Director: Stephen Frears
Writers: Christopher Hampton, Colette (novels)
Cast: Michelle Pfeiffer, Rupert Friend, Kathy Bates, Frances Tomelty, Tom Burke
I didn’t connect with my character at first, largely because he didn’t seem to have a character. As Léa says, one of the weird things about him is that he’s this blank page with no opinions or desires or wants. So it’s very hard to know how you play it, because there’s no character. So the great challenge for me over the time I was preparing it was to unearth that vulnerable little boy who’s hiding behind that little charade you see.
Rupert Friend for femalefirst
I think it was the idea of somebody who has everything they could possibly want, and none of it means a thing. What happens when you’ve got the lot? When you can have any woman you want, when you can have any clothes, any possessions, go anywhere, do anything?
What happens when there are no challenges, when there’s no boundaries and no struggle? What happens is you become almost removed from your own life, which I think we see in Chéri. You become so apathetic, you are heading for some kind of crash. There is nothing to engage you with the fabric of your life, and that’s a terrifying thought.
Rupert Friend for femalefirst
Rupert’s screencaps from Cheri are uploaded to the gallery, and also some BTS photos. And of course, all the interviews of Rupert related to this film are available in the blog. Check them out via this link. You can watch the Featurette of the film via IMDb.
To do with the sex scene with Michelle It was one of the perks of the job, I suppose. She’s an amazingly beautiful woman and a very talented actor, and those two things made it not a chore if that’s a sentence! She was absolutely committed to this story and this project, in a very encouraging way.I didn’t know what to expect with a great legend of cinema and an Oscar-nominated actress. But she was very down-to-earth and very committed to making the best thing that we could. So the atmosphere on set was very playful, very trusting we had lunch together every day, so it was really nice.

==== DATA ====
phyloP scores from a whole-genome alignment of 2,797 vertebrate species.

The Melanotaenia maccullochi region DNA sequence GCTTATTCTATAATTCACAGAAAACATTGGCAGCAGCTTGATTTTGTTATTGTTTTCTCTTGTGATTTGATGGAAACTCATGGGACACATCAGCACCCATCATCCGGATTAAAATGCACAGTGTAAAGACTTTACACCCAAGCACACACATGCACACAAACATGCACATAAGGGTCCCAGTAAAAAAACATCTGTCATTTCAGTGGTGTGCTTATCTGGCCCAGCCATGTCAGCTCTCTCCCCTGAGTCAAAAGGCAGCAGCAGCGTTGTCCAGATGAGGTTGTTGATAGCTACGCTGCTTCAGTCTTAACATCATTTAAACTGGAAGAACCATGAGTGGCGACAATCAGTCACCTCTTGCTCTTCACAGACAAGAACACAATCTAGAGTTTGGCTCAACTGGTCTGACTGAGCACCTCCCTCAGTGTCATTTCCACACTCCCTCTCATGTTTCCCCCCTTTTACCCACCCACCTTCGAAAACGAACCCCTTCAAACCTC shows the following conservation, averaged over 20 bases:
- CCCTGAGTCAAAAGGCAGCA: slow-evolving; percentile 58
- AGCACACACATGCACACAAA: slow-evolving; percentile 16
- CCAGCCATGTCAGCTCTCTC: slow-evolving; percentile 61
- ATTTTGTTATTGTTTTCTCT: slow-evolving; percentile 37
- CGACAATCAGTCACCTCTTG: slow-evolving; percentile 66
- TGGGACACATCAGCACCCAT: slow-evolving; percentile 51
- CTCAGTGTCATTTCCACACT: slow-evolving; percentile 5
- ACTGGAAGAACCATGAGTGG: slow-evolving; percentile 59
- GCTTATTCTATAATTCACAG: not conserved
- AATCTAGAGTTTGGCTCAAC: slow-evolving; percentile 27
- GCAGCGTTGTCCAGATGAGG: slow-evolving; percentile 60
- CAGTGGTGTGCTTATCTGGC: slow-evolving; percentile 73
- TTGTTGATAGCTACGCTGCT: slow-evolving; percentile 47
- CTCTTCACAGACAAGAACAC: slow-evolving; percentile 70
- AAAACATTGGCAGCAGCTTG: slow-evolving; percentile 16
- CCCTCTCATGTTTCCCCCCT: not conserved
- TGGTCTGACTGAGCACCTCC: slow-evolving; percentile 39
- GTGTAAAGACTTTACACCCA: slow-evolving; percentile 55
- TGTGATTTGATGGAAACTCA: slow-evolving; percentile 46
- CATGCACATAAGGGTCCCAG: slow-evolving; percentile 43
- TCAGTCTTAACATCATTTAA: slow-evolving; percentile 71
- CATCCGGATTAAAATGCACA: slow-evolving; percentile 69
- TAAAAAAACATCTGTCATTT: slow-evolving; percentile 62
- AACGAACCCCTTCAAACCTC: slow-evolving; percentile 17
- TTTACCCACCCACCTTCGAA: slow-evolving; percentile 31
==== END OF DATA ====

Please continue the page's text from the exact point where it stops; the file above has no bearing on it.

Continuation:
Rupert Friend for femalefirst
What’s incredibly unique about their relationship is that it’s a love story, but it’s a very bizarre one. [Cheri’s godmother] Lea, for him, moves from being his mother’s best friend and regular family visitor to a godmother who looks after him as a young boy, probably better than his mother did. And then in one afternoon, she shifts again and becomes an object of desire and then, at the end, a deep, deep love. It’s the only relationship I’ve come across in a film that encompassed every type of male-female relationship at once.
Rupert Friend for chicagotribune
** Cough ** … 🙂 … In case I have not given enough reasons to watch Chéri, here are the first few minutes of the film. A must.
So, I can only say that Rupert did an excellent job as Chéri. His manners, his movements, his voice, everything about him shows us something of his character. And although he said in some interviews that Chéri had no character, desires or wants, and it was difficult to connect with him, I think he was able to give him his own unique character, making him someone unique, different and original. If you have not watched Chéri, I don’t know what are you waiting to do it!! 🙂